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What is a home loan increase?

A home loan increase, also known as a top up, is one way to borrow extra money against your current property.  If you've been reducing your home loan balance for a while, or the value of your home’s gone up, it lets you raise your home loan’s limit to access extra cash – as long as you can afford the additional repayments.


Why increase your St.George home loan?

Pay off other debts, at home loan rates

Option to consolidate debts – like your credit card and personal loan – into one increased home loan repayment, on a lower interest rate.

Use your equity to invest

You could increase your home’s value by renovating, buy shares or even pay a deposit on an investment property.

Combine or separate your repayments

Add your new loan amount to your current home loan repayments, or create a separate account on a different loan term.

Purchase at home loan interest rates

Pay for big ticket expenses, like a holiday or new car, then repay the additional funds in the short-term (not the life of the loan).

How do I apply for a St.George home loan increase?

1. Check your loan type 

Home loan increases are available with variable home loans, but not Relocation Loans (bridging loan). You can top up a fixed rate loan by opening a separate loan account.


2. Estimate your usable equity

Usable equity = 80% of your home’s estimated market value, minus your current loan balance. If your new loan-to-value ratio (LVR) is more than 80%, you may need to pay lenders mortgage insurance.


3. Gather your income documents

You’ll need some proof of income, like payslips, so we know you’ll be able to afford the extra repayments.


4. Improve your repayment history

Before applying, ensure you’re up-to-date with all your repayments, as we’ll take repayment history into account.


5. Apply  

Request a call back by choosing ‘increase my current home loan’ from the ‘I want to' drop down option. A home loan expert will call you in the next 2 business days, we may need to make a valuation of your home.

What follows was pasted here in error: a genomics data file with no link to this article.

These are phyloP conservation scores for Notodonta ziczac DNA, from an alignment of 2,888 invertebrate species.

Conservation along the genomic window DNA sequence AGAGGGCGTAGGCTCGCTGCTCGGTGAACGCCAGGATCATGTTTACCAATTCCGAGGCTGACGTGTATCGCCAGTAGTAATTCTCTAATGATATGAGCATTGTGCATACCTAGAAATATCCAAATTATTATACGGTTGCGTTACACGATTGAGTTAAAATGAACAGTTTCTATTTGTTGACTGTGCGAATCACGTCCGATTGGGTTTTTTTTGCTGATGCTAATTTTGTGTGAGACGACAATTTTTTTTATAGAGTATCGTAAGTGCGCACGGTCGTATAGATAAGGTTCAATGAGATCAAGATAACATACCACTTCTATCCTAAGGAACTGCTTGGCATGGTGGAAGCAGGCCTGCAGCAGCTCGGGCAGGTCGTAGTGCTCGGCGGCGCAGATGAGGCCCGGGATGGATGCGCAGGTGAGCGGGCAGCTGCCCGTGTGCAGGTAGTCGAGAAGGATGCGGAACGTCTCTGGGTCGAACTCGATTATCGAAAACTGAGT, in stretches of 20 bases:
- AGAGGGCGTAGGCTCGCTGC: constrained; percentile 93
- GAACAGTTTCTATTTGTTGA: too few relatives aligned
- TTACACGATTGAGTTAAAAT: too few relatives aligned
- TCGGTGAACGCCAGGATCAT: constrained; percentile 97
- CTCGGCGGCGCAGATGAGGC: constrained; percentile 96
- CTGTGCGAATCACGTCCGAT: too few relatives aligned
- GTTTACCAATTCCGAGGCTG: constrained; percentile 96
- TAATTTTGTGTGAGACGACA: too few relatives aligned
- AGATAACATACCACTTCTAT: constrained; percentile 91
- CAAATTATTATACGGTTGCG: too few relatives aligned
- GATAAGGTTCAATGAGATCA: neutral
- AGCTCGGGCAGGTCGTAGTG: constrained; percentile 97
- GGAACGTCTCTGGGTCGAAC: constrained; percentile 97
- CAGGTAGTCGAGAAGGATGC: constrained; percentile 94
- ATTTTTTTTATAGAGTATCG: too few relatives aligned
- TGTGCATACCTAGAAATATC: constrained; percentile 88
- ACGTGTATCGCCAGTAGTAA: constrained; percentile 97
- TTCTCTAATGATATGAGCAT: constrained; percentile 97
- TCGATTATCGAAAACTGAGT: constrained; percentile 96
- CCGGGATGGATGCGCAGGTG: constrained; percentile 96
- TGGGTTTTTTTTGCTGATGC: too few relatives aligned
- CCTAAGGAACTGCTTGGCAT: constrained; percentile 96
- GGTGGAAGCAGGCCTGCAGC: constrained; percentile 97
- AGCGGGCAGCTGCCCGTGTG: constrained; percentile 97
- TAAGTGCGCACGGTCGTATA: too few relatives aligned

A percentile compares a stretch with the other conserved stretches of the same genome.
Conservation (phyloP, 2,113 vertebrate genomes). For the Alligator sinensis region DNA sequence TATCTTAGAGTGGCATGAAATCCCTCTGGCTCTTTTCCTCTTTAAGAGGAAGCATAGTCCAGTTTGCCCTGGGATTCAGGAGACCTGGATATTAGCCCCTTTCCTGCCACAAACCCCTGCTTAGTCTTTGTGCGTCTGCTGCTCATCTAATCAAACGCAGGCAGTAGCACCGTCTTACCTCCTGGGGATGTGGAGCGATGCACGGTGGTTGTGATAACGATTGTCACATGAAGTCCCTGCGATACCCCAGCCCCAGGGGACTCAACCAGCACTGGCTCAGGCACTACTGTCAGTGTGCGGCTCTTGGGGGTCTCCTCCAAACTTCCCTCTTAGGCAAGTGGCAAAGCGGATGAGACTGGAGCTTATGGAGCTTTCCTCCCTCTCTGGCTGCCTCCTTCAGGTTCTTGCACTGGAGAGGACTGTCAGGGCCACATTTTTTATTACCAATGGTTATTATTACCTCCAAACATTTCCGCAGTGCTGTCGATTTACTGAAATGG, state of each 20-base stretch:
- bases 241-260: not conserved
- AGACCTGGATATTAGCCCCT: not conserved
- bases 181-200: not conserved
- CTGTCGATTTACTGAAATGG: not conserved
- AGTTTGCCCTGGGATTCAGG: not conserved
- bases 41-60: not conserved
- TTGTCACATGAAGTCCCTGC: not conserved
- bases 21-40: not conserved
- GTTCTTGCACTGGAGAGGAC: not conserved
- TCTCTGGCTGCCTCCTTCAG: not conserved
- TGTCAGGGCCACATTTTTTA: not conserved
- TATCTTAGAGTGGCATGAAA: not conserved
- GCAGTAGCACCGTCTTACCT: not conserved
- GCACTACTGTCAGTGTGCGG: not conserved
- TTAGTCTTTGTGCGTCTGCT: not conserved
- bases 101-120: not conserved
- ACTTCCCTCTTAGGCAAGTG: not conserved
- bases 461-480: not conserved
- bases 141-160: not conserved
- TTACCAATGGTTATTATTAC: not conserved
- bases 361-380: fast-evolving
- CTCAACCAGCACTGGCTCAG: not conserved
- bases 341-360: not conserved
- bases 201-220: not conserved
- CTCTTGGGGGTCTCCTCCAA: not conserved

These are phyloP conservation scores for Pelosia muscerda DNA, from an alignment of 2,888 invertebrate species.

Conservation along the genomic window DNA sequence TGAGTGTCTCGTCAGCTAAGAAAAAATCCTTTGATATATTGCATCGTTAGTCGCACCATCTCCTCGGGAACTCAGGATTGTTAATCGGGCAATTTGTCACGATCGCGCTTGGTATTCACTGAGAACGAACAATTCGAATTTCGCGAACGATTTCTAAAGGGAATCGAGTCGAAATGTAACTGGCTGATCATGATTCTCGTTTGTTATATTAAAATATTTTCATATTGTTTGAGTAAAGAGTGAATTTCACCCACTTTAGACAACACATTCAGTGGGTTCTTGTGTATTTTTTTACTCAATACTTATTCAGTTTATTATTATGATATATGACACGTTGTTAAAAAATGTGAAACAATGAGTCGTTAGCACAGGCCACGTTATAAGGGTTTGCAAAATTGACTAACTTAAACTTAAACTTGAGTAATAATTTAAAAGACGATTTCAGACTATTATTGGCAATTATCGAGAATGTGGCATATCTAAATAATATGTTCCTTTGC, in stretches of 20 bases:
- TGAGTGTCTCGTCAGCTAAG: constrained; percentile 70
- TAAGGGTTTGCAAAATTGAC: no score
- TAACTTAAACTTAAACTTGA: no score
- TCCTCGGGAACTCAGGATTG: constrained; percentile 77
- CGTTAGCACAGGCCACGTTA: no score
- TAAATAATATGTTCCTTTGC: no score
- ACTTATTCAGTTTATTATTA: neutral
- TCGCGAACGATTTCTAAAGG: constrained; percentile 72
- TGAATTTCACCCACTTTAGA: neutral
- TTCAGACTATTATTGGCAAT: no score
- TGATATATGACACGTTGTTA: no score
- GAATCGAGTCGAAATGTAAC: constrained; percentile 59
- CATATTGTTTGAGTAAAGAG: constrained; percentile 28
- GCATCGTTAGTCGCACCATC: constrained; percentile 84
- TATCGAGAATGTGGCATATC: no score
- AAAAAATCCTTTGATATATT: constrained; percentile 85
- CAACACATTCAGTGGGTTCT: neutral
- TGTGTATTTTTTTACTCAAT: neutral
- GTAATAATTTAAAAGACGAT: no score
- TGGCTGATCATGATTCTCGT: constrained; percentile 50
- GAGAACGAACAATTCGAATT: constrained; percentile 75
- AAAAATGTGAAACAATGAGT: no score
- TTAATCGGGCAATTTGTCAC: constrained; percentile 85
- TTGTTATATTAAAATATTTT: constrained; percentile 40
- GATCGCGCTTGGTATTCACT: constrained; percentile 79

Tell me more

Equity = property market value - loan balance 

The equity in your home is the difference between the market value of your home and your current home loan balance. But you won’t necessarily be able to borrow against all of your equity. 


Usable equity = 80% of property market value - loan balance 

If you’re ahead on repayments, or your home’s value has gone up, you may have ‘usable equity’ to allow for a top up. We calculate usable equity as 80% of the value of your property, minus your loan balance. 



Let’s say Kim's property is worth $900,000 and he has a $400,000 home loan. We'll calculate 80% of his home's value: 80% of $900,000 is $720,000. We’ll then subtract $400,000 (loan amount) to get Kim’s usable equity of $320,000. 

Eligibility: we’ll also want to be comfortable that borrowers can afford the extra repayments, so we’ll also consider Kim's income, debts, expenses and liabilities. 

Kim applies for a $36,000 home loan increase to buy a new car. He’s approved and now owes $436,000 at home loan interest rates. NOTE: if Kim wants pay off his car in 3 years, he should increase his home loan repayments by $1000 a month plus interest ($36,000 / 3 years = $12,000 per year).

Important information

Conditions, credit criteria, fees and charges apply. Based on St.George’s credit criteria, residential lending is not available for Non-Australian resident borrowers. Interest rates subject to change. Before making a decision, it’s best to read the terms and conditions.

Loan Accounts – Charges for specific services and accounts (PDF 43KB)

This information is general in nature and has been prepared without taking your objectives, needs and overall financial situation into account. For this reason, you should consider the appropriateness of the information to your own circumstances and, if necessary, seek appropriate professional advice.

Home loan increases, also known as top ups, are subject to approval.

Other fees and costs (PDF 43KB) may apply. Talk with one of our lenders about a potential property valuer fee, or a lending establishment fee when you top up via a separate loan account.